Read more: Gilded Serpent, Belly Dance News & Events , » Encore
Copyright 1998-to current date by Gilded Serpent, LLC
Encore: Verb – To add to or repeat a performance, an extra or repeated performance. I was privileged to have the opportunity of an encore, a reprise that provided a look back at how very much I loved to dance – I still do! – and to teach and share my knowledge after nearly 15 years away from the art I spent most of my adult life practicing.
As many long-time readers of Gilded Serpent know, I had a 30-year career in Middle Eastern dance as a performer, teacher and writer. In the summer of 2000, while on tour with the Stanford Jazz Ensemble in Europe, I was walking with a group of students and was hit by an Italian tour bus, leaving me with TBI (traumatic brain injury) in addition to physical injuries. (See Bàraka and the Bus for details if you like.)
For more than 13 years I didn’t dance, though I missed it fiercely. I felt like I had unequivocally lost a part of myself.
My equilibrium was unsteady, I had been left with memory gaps and physical problems, and I felt that I could never again meet the standard I had always held myself to – to give the very best I could. But following the death of John Compton in October 2012, my dear friend Rita (Rebaba) Alderucci reconstituted Hahbi’Ru for memorial performances to honor John’s memory, slated for Rakassah and Tribal Fest in 2013. I so wanted to be part of this, even if I was limited to standing on stage and playing zils or tambourine, just to acknowledge John’s place in my life – and it was a big place he occupied, believe me!
There was a Ru potluck in San Francisco in early December of ’13, and I drove down from my home in the Sacramento Delta. I was nervous and frankly scared – one of the lasting problems I deal with is being highly sensitive to too much stimulation – and I was walking into a crowd of people, some of whom I’d never even met, though they too were part of the Ru family and loved John just as I did.
I was welcomed so warmly and was thrilled that several of my students had followed in my footsteps and become Ru’s. I agreed that I wanted to participate in whatever way I could, though I feared it would be minimal. A first rehearsal was set for January, and I decided I would go in cold. I didn’t watch any old videos or review any of the dances; I just wanted to see what, if anything, I remembered and whether I could dance up to the level that was required (at least in my mind.).
At that first rehearsal, there were many hugs and tears, and then the music started – Jamilo!
I was handed a basket, found my place in the line-up, and we began… the magic happened and I remembered!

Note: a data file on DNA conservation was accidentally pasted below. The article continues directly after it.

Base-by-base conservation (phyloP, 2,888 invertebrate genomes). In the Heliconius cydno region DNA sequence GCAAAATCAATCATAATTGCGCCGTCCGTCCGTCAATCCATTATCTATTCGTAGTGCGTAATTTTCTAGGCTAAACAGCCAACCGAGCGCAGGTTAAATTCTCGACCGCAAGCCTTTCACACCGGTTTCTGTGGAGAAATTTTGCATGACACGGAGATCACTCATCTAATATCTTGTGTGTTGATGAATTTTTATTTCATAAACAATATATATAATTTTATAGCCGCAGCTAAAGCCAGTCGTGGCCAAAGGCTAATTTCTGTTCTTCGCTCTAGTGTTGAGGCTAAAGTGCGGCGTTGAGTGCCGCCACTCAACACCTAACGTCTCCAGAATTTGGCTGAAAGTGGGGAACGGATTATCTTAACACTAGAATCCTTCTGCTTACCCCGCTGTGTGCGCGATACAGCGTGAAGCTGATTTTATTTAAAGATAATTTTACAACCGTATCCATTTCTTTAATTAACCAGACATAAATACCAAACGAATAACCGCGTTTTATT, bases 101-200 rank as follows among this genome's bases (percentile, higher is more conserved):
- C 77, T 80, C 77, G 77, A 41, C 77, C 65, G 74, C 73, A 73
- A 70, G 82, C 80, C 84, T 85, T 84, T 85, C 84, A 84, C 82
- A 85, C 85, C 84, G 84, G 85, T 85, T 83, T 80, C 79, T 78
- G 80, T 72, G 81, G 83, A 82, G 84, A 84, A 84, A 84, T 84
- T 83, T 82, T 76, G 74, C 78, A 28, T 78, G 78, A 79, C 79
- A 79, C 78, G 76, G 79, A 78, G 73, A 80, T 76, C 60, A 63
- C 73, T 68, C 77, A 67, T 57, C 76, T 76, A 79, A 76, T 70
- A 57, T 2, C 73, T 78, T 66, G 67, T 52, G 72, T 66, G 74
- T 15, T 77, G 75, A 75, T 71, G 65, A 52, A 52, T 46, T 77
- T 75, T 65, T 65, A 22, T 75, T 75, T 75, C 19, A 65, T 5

It was still in my body, I could keep up, and instead of bumbling through, I realized that it was just the small things I needed to pick up – things like remembering the head turn when a foot came up, or which arm was on top on a linked turn!
At the end of that evening, I’m sure I wasn’t even touching the ground when I walked out of the studio, I was so elated, so excited, so dumbfounded by the joy of being able to move again, to be part of the family I loved so dearly! I bounced in my seat all the way through the 2-hour drive back home, laughing and telling myself over and over, “I can still dance! I can still dance!”
Over the next few months, we rehearsed weekly and things got better, though I struggled to learn the cymbal dance, which had been added to the Ru repertoire after I left the group. I borrowed costume pieces and remade my headdress and worked hard to learn what was needed to fully be a part of the memorial and reach the standard that John had always expected of us.
Top photo: At Desert Dance Festival 1990, in a much-loved Madame Abla costume.
This photo – Tahiya and me “gossiping” about John’s favored wife for the partner dance, with Mark Bell on doumbek. (1993)
When Rakassah came around, I felt almost ready – still a little shaky when there were sequential turns, a little nervous about remembering the cymbal choreography, but thrilled to be there. Seeing the heartfelt welcome from the audience, feeling the excitement of being back on stage and doing the dances I had come to love, and that were inextricably linked in my mind to the wonderful years we had at the Northern California Renaissance Faire at Black Point, made those 15 minutes beautiful to me. Jamilo and Tamzara were always two of my favorite dances, and performing them once more with my Ru family was sheer joy. Our tears flowed as the curtain closed, and we all gathered for a hearty dinner and endless remembrances afterward, shared between John’s “real” family and his Ru family.